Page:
Perfect Piano Series, vol. 3 Capturing the acoustic piano in all its complexity is perhaps the toughest challenge facing today's sampling technology.
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Perfect Piano Series, vol. 3 Capturing the acoustic piano in all its complexity is perhaps the toughest challenge facing today's sampling technology.

Perfect Piano Series, vol. 3Capturing the acoustic piano in all its complexity is perhaps the toughest challenge facing today's sampling technology. Add subjectivity to the mix and you have one difficult beast. William Coakley's Perfect Piano Series, vol. 3 CD-ROM ($399; available for E-mu E4, Akai S5000, SampleCell II, and all Kurzweil formats) is currently one of the finest offerings in this difficult genre. I reviewed the E4 version.

Volume 1 (reviewed in the May 1997 issue of EM) sampled a 1986 Steinway D in a concert environment. The data from that product went into the popular Ensoniq ZR-76 synthesizer and subsequently the ZR expansion boards for the E-mu Proteus 2000. Coakley's vol. 2 focused instead on a 10-foot 2-inch Fazioli, an Italian-made piano. With vol. 3, Coakley revisits the 1986 Steinway D, but this time he used a new arsenal of 24-bit recording gear, including Apogee AD-8000 converters, a Focusrite Red 1 preamp (along with Amek and Earthworks preamps), and a gaggle of premium microphones. The results are Coakley's best work to date.

Selective, Secretive SamplingCoakley is secretive about some of his techniques, but essentially he tracks using an array of microphones in various combinations and positions, then selects the most satisfactory configuration. He culled the four banks on vol. 3 from 25 sample sets. Coakley feels that the real quality comes from the programming phase rather than from the sampling phase, however: whereas his sampling sessions lasted about two weeks, the programming to optimize the results for various sampler formats took a year and a half!

Most of Coakley's competitors provide various load sizes consisting of different sample intervals, lengths, loops, and velocity layers. Coakley's approach, by contrast, is simply to get the best-sounding pianos. He goes for a natural sample, with loops kicking in long after the player would have released the keys in the course of the average piano passage (about 5 seconds on the bass end). At that point, the loop and its low sustain are noticeable on single notes, but the loop will still add harmonic warmth when masked by the presence of multiple notes. Coakley also manages to get great dynamics out of just two velocity layers, with the break point typically occurring around Velocity values of 100 to 110.

Bank on ItIn keeping with Coakley's bare-bones philosophy, each bank has only a handful of presets. These consist largely of EQ tweaks designed to ensure that the sounds will work well both alone and in various mix situations. There's no fluff - such as fake honky-tonk pianos - and there's little guesswork.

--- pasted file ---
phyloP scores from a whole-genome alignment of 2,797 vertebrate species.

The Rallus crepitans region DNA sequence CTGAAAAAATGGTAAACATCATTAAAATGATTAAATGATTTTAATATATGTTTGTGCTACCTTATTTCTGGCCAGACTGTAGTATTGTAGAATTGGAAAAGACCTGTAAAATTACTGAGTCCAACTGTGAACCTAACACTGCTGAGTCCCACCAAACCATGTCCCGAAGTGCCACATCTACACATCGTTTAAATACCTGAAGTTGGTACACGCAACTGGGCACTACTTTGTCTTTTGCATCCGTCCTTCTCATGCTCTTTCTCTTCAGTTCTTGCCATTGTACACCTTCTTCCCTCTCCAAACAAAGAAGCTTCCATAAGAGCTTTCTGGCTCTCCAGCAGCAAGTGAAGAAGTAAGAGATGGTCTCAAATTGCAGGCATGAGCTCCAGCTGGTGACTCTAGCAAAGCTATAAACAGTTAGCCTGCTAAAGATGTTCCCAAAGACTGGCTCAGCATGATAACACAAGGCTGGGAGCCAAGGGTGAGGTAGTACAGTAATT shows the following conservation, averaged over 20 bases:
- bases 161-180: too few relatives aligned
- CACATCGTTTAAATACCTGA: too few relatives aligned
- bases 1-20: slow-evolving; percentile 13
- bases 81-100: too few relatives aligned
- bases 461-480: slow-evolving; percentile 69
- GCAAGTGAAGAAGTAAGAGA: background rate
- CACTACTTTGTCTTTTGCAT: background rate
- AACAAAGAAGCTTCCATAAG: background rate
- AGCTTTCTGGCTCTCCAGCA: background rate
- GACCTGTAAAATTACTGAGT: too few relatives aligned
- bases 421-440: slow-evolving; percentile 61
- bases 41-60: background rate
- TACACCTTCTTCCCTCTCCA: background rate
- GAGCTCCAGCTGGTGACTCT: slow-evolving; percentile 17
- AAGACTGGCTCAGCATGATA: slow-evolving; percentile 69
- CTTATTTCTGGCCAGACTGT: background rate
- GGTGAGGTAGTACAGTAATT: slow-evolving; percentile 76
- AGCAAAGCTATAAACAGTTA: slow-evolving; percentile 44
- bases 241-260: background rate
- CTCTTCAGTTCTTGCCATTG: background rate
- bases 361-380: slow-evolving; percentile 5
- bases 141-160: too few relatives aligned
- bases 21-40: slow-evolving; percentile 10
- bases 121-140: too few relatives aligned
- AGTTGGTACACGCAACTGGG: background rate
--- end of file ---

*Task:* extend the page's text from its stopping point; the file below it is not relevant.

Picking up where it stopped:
The 81 MB Enhanced bank benefits from Coakley's improved sampling setup and sets a new standard in quality. Its warm, round sound definitely evokes a Steinway and makes for a nice solo piano. The Enhanced Plus bank, at 72 MB, is a welcome effort, with more control in the lower velocity ranges and an optimized response for the various controllers on the market. My favorite, the 60 MB Sennheiser bank, incorporates the same basic setup as the Enhanced bank, but Coakley recorded it using Sennheiser MKH 80 condenser mics. The results are a bit thinner and more percussive (a cross between a Steinway D and a Yamaha C7), allowing this bank to sit better in a mix.

The Enhanced, Enhanced Plus, and Sennheiser banks all employ two velocity layers. The 26 MB Bounce bank, on the other hand, consists of a single layer resulting from the mix of six different tracks. The effect is more like that of a rock 'n' roll piano that really stands out in a mix. The EQ applied on the Bounce bank rolls off some of the bass, which makes it ideal for situations in which left-hand piano and bass guitar might otherwise compete for the same frequency range.

Customer ServiceCoakley provides a personal touch that is rare in the digital age. With few exceptions, he sells the CDs direct and made to order. For the most part, there is no documentation. This is partly because little is needed, but mostly because Coakley welcomes the opportunity to walk each customer through the critical yet individual process of optimizing controller velocity curves and bank/preset choices.

Beyond the MP3 samples on his Web site, Coakley advises potential buyers that "if they like what they hear on the ZR, they'll love the Perfect Piano Series. Besides, I'm the only piano sample developer that sells his own work and dares to answer his own phone." From my experience with the E-mu E4 version, Coakley's phone is likely ringing with compliments rather than complaints.